A Year in Photos

Photography, fiction, and personal essays form my three primary creative outlets. For this blog's first 18 months, I used it primarily for photography. As I've returned to creative writing, I'll use this blog for fiction, too. Sometimes, when reality needs to be discussed more than truth, I write personal essays.

This blog will continue to showcase as many above-average photos as I can muster. Hopefully my written work will be as good or better than the visual. Whichever drew you here -- photographs or fiction, I hope you enjoy both.

Thursday, January 31, 2013

Introduction to the Nikkormat FTn: Video 2 of 2

Monday, January 28, 2013

Introduction to the Nikkormat FTn: Video 1 of 2

Here is part one of the Nikkormat FTn video series. Nikon built the FTn as a complement to the professional-level F models. These durable camera introduced many Nikon users to the Nikon professional camera lineup and accompanied many professionals as backup bodies.

Made mostly of metal components, these mechanical cameras, through each of our senses, convey solidness. The weight and substance, feel, response, sound, and even smell tell the users that these are serious cameras for serious users.

Sunday, January 27, 2013

A Year in Photos: Here's what's coming

I'm starting to get back on my feet after two months without walking. In fact, today I took one of my Calumet cameras (a CC-401), my Ilex Caltar 165mm 1:4.7, and six pieces of Lucky 4X5 sheet film out to test the camera and lens. And, you know what, it works. The shots aren't remarkable in the slightest, but when they're scanned I'll post them. One of my goals this year is to learn how lens movements work and how to capitalize on them for my work. And, what I learn, I'll pass along.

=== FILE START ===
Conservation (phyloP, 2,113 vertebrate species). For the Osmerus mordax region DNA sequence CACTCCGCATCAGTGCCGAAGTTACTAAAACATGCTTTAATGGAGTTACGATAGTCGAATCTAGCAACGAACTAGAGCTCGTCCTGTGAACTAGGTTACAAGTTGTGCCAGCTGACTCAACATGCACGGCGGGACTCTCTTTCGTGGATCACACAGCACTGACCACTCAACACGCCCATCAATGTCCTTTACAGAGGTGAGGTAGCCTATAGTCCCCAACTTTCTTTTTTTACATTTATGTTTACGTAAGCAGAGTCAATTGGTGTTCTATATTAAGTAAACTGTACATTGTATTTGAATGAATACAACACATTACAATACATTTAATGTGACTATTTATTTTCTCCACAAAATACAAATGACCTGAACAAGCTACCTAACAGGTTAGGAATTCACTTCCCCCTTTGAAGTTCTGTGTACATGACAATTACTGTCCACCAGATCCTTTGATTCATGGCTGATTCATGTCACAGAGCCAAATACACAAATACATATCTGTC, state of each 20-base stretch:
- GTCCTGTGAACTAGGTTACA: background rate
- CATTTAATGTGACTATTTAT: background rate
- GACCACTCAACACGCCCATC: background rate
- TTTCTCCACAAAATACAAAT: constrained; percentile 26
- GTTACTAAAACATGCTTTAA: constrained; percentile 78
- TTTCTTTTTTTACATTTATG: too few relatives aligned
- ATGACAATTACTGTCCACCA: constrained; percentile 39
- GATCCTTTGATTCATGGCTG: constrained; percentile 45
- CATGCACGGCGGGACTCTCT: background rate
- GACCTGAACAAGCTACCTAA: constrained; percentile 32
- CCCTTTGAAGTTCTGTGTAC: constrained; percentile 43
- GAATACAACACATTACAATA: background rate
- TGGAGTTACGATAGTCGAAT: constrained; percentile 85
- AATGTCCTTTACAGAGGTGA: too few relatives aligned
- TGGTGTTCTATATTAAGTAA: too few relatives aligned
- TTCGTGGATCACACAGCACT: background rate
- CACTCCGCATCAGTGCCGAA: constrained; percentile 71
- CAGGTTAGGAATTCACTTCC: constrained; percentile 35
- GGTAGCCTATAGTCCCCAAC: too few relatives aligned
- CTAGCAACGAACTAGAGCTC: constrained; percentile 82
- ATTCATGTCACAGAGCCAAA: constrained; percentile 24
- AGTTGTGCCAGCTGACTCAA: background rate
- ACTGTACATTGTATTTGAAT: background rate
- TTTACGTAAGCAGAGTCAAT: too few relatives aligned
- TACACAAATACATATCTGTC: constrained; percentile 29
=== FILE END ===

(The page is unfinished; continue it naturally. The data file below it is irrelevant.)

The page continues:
In the mean time, for the next two weeks, at least, I'll post two entries a week on how to use different cameras. These will be from my YouTube feed. This week we'll look at the Nikkormat FTn. Next week, the Canon AE-1 will be the featured camera. As I record more of these, they'll be shared here, too.

Sunday, January 6, 2013

Digitizing Film Photos

I can honestly say, I wish I had figured this out a year ago. I have wanted to use my DSLR to digitize film negatives instead of my scanner. The scanner has some resolution issues at times, is slow, and has a limited useful range (in terms of negative exposure range.)

After numerous different tries and configurations, I finally managed to find a way to digitize 35mm (and smaller) negatives with a crop-sensor DSLR. This video shows you how to do it:

Here's a clickable link.

I've found the results are very good and significantly faster than scanning. To simply digitize slides without any processing takes a tiny fraction of the time. For black and white negatives (which require inversion), it takes about the same amount of time as slides, though, because the negatives come in strips and can be fed through the setup more easily.

Color negatives are still vexing. The red film base gives the DSLR some problems in terms of scanning the color accurately. What I need is an unexposed frame and to then correct the white balance to make that frame clear. Then I can scan color negatives correctly, I think.

See you again in a week!

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